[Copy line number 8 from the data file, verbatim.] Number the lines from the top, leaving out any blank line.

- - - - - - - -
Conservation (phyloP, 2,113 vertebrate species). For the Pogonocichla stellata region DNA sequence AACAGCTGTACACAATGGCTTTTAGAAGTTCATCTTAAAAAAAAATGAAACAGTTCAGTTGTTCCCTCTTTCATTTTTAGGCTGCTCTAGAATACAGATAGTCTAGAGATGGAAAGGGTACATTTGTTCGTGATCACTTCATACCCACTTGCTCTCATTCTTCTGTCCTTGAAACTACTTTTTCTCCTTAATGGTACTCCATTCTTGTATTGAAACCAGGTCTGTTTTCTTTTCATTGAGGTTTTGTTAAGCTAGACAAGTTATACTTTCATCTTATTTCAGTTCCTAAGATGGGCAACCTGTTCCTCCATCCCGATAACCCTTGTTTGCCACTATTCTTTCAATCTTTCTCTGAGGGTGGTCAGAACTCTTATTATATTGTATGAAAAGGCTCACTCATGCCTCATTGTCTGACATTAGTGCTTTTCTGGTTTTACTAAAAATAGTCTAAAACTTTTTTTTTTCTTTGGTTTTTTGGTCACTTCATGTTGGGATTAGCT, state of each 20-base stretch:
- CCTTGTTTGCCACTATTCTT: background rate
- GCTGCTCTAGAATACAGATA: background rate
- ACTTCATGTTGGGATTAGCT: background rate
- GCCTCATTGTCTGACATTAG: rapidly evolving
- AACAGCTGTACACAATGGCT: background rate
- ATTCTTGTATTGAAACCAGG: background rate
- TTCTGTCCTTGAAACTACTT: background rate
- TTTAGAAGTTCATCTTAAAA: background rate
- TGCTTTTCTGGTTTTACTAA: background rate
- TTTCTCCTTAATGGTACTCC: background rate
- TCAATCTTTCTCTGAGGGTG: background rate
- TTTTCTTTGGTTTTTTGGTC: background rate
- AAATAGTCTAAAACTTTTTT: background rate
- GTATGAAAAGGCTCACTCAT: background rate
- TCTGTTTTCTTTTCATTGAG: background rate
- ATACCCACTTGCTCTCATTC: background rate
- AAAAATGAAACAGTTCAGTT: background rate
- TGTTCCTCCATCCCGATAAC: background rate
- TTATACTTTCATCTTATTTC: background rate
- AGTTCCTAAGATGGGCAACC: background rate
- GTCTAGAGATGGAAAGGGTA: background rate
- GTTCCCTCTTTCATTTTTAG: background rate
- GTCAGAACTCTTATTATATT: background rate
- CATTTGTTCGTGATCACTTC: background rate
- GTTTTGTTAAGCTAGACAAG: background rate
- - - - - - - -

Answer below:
- TTCTGTCCTTGAAACTACTT: background rate